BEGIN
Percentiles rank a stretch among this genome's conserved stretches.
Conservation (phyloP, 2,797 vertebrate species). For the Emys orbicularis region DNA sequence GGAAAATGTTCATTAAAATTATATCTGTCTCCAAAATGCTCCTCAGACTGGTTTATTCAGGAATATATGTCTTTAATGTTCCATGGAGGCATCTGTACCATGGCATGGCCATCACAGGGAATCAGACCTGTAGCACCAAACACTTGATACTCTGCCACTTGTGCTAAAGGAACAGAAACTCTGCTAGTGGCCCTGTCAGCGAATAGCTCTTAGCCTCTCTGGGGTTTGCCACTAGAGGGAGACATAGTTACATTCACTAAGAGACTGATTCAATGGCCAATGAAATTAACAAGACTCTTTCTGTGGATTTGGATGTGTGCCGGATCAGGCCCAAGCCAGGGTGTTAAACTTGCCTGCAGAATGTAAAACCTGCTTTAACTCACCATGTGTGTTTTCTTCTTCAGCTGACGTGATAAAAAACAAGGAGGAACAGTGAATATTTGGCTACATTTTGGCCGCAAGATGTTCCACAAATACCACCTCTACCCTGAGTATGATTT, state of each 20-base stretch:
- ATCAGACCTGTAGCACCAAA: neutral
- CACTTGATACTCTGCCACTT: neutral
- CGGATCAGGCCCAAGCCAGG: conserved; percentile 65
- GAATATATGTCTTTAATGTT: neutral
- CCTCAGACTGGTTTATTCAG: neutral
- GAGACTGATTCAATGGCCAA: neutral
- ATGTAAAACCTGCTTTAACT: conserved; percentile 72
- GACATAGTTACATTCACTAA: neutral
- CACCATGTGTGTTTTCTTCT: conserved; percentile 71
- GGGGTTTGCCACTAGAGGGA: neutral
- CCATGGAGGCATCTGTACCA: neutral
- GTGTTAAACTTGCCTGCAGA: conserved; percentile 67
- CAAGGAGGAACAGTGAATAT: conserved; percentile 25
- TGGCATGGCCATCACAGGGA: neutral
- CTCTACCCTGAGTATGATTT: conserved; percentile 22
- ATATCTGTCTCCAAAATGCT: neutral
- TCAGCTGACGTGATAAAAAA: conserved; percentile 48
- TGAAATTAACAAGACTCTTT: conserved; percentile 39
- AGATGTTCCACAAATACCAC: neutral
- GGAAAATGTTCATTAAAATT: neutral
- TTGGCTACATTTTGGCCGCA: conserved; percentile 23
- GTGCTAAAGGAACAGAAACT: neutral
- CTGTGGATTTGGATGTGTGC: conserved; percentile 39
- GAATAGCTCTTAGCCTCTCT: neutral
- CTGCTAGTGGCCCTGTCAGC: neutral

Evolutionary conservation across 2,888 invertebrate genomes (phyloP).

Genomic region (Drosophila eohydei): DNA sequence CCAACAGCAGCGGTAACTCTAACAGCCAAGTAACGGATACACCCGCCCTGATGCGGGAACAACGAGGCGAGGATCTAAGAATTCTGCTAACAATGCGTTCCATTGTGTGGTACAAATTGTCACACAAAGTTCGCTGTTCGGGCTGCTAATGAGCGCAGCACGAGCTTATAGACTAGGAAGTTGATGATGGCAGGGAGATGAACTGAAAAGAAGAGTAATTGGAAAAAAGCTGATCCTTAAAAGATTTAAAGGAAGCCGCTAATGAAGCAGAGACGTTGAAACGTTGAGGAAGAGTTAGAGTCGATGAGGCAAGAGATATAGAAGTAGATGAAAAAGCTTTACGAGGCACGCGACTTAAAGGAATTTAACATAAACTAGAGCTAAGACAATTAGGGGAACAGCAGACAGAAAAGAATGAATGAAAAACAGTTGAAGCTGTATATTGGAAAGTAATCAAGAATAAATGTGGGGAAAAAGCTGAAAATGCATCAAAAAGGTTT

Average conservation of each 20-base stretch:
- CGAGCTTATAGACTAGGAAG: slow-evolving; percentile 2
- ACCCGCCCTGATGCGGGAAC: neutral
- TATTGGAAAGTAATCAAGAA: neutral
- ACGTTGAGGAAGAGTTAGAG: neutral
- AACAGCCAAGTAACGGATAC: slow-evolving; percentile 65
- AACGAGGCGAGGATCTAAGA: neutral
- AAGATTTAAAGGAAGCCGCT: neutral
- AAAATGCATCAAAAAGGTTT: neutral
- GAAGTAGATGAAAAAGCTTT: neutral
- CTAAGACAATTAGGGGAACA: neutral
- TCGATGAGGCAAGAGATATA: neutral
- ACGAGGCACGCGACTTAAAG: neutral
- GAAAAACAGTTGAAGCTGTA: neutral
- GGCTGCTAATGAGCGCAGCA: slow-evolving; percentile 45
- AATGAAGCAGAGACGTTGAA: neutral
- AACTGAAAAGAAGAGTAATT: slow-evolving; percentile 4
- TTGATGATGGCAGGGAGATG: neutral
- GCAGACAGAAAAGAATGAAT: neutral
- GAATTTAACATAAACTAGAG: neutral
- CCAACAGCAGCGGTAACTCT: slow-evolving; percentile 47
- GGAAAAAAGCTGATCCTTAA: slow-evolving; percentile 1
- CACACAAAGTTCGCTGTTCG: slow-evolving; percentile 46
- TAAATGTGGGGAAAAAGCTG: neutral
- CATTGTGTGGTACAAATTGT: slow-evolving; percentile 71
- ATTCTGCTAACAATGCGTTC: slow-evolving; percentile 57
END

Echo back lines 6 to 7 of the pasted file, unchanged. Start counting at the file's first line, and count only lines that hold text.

- GAATATATGTCTTTAATGTT: neutral
- CCTCAGACTGGTTTATTCAG: neutral